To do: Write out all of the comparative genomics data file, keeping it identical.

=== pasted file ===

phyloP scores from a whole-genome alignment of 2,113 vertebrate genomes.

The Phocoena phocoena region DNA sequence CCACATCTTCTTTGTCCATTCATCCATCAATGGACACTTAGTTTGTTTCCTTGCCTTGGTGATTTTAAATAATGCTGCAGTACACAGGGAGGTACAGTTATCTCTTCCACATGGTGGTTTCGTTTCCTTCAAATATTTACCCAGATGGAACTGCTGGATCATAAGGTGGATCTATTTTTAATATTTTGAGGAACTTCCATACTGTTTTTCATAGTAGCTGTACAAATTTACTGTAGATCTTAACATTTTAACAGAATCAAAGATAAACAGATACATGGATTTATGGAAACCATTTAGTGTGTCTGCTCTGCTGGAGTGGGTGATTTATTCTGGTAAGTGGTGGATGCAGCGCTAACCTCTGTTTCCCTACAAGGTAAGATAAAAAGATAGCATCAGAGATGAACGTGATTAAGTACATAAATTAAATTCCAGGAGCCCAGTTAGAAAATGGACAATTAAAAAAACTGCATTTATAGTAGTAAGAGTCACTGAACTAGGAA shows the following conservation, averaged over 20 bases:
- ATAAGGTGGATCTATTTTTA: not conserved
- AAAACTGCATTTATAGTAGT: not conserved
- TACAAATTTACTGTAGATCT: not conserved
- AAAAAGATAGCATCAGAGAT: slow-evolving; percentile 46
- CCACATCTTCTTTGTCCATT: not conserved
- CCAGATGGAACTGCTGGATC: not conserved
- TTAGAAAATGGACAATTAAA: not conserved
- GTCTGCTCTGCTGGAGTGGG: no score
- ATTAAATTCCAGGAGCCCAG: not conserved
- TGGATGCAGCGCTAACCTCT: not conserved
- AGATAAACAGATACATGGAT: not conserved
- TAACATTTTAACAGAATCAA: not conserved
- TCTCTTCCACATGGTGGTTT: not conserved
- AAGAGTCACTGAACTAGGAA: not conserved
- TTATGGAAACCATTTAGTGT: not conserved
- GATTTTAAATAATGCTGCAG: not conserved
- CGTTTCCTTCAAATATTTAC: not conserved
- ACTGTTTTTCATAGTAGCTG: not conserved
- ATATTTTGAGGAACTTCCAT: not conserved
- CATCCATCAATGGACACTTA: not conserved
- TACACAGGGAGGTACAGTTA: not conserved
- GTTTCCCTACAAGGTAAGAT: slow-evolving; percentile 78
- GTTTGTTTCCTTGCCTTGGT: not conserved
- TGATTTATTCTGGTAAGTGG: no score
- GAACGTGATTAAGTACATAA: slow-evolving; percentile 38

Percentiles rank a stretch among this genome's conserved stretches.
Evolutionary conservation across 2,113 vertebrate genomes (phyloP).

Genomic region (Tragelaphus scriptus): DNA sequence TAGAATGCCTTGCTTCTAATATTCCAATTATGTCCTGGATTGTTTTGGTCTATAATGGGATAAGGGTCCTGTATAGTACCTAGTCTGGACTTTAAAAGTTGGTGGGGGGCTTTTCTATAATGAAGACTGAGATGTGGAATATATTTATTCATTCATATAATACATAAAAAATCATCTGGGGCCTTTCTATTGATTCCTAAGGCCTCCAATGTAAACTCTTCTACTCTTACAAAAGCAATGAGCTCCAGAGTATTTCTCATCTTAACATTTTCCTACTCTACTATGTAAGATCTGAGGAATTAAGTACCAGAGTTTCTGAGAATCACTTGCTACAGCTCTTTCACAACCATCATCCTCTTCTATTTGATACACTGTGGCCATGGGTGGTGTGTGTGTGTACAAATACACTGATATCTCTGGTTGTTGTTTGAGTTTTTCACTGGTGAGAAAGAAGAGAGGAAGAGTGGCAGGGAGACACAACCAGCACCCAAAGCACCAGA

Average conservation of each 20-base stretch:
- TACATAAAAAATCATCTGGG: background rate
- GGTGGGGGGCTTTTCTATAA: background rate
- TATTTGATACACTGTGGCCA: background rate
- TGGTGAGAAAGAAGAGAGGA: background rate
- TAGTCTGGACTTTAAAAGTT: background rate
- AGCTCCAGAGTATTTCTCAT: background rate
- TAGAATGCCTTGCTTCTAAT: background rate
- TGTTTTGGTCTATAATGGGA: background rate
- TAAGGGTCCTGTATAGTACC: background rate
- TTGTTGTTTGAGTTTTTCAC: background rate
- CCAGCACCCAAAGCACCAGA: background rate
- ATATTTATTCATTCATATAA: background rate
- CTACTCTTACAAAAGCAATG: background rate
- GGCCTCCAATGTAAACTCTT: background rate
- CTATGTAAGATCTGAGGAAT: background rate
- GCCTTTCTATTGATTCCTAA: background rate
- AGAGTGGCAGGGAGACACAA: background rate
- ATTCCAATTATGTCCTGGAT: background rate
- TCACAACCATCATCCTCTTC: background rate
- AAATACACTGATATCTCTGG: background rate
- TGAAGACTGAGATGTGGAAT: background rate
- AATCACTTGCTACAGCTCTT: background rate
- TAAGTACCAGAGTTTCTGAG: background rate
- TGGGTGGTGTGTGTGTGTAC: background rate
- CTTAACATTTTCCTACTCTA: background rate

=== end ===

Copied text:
phyloP scores from a whole-genome alignment of 2,113 vertebrate genomes.

The Phocoena phocoena region DNA sequence CCACATCTTCTTTGTCCATTCATCCATCAATGGACACTTAGTTTGTTTCCTTGCCTTGGTGATTTTAAATAATGCTGCAGTACACAGGGAGGTACAGTTATCTCTTCCACATGGTGGTTTCGTTTCCTTCAAATATTTACCCAGATGGAACTGCTGGATCATAAGGTGGATCTATTTTTAATATTTTGAGGAACTTCCATACTGTTTTTCATAGTAGCTGTACAAATTTACTGTAGATCTTAACATTTTAACAGAATCAAAGATAAACAGATACATGGATTTATGGAAACCATTTAGTGTGTCTGCTCTGCTGGAGTGGGTGATTTATTCTGGTAAGTGGTGGATGCAGCGCTAACCTCTGTTTCCCTACAAGGTAAGATAAAAAGATAGCATCAGAGATGAACGTGATTAAGTACATAAATTAAATTCCAGGAGCCCAGTTAGAAAATGGACAATTAAAAAAACTGCATTTATAGTAGTAAGAGTCACTGAACTAGGAA shows the following conservation, averaged over 20 bases:
- ATAAGGTGGATCTATTTTTA: not conserved
- AAAACTGCATTTATAGTAGT: not conserved
- TACAAATTTACTGTAGATCT: not conserved
- AAAAAGATAGCATCAGAGAT: slow-evolving; percentile 46
- CCACATCTTCTTTGTCCATT: not conserved
- CCAGATGGAACTGCTGGATC: not conserved
- TTAGAAAATGGACAATTAAA: not conserved
- GTCTGCTCTGCTGGAGTGGG: no score
- ATTAAATTCCAGGAGCCCAG: not conserved
- TGGATGCAGCGCTAACCTCT: not conserved
- AGATAAACAGATACATGGAT: not conserved
- TAACATTTTAACAGAATCAA: not conserved
- TCTCTTCCACATGGTGGTTT: not conserved
- AAGAGTCACTGAACTAGGAA: not conserved
- TTATGGAAACCATTTAGTGT: not conserved
- GATTTTAAATAATGCTGCAG: not conserved
- CGTTTCCTTCAAATATTTAC: not conserved
- ACTGTTTTTCATAGTAGCTG: not conserved
- ATATTTTGAGGAACTTCCAT: not conserved
- CATCCATCAATGGACACTTA: not conserved
- TACACAGGGAGGTACAGTTA: not conserved
- GTTTCCCTACAAGGTAAGAT: slow-evolving; percentile 78
- GTTTGTTTCCTTGCCTTGGT: not conserved
- TGATTTATTCTGGTAAGTGG: no score
- GAACGTGATTAAGTACATAA: slow-evolving; percentile 38

Percentiles rank a stretch among this genome's conserved stretches.
Evolutionary conservation across 2,113 vertebrate genomes (phyloP).

Genomic region (Tragelaphus scriptus): DNA sequence TAGAATGCCTTGCTTCTAATATTCCAATTATGTCCTGGATTGTTTTGGTCTATAATGGGATAAGGGTCCTGTATAGTACCTAGTCTGGACTTTAAAAGTTGGTGGGGGGCTTTTCTATAATGAAGACTGAGATGTGGAATATATTTATTCATTCATATAATACATAAAAAATCATCTGGGGCCTTTCTATTGATTCCTAAGGCCTCCAATGTAAACTCTTCTACTCTTACAAAAGCAATGAGCTCCAGAGTATTTCTCATCTTAACATTTTCCTACTCTACTATGTAAGATCTGAGGAATTAAGTACCAGAGTTTCTGAGAATCACTTGCTACAGCTCTTTCACAACCATCATCCTCTTCTATTTGATACACTGTGGCCATGGGTGGTGTGTGTGTGTACAAATACACTGATATCTCTGGTTGTTGTTTGAGTTTTTCACTGGTGAGAAAGAAGAGAGGAAGAGTGGCAGGGAGACACAACCAGCACCCAAAGCACCAGA

Average conservation of each 20-base stretch:
- TACATAAAAAATCATCTGGG: background rate
- GGTGGGGGGCTTTTCTATAA: background rate
- TATTTGATACACTGTGGCCA: background rate
- TGGTGAGAAAGAAGAGAGGA: background rate
- TAGTCTGGACTTTAAAAGTT: background rate
- AGCTCCAGAGTATTTCTCAT: background rate
- TAGAATGCCTTGCTTCTAAT: background rate
- TGTTTTGGTCTATAATGGGA: background rate
- TAAGGGTCCTGTATAGTACC: background rate
- TTGTTGTTTGAGTTTTTCAC: background rate
- CCAGCACCCAAAGCACCAGA: background rate
- ATATTTATTCATTCATATAA: background rate
- CTACTCTTACAAAAGCAATG: background rate
- GGCCTCCAATGTAAACTCTT: background rate
- CTATGTAAGATCTGAGGAAT: background rate
- GCCTTTCTATTGATTCCTAA: background rate
- AGAGTGGCAGGGAGACACAA: background rate
- ATTCCAATTATGTCCTGGAT: background rate
- TCACAACCATCATCCTCTTC: background rate
- AAATACACTGATATCTCTGG: background rate
- TGAAGACTGAGATGTGGAAT: background rate
- AATCACTTGCTACAGCTCTT: background rate
- TAAGTACCAGAGTTTCTGAG: background rate
- TGGGTGGTGTGTGTGTGTAC: background rate
- CTTAACATTTTCCTACTCTA: background rate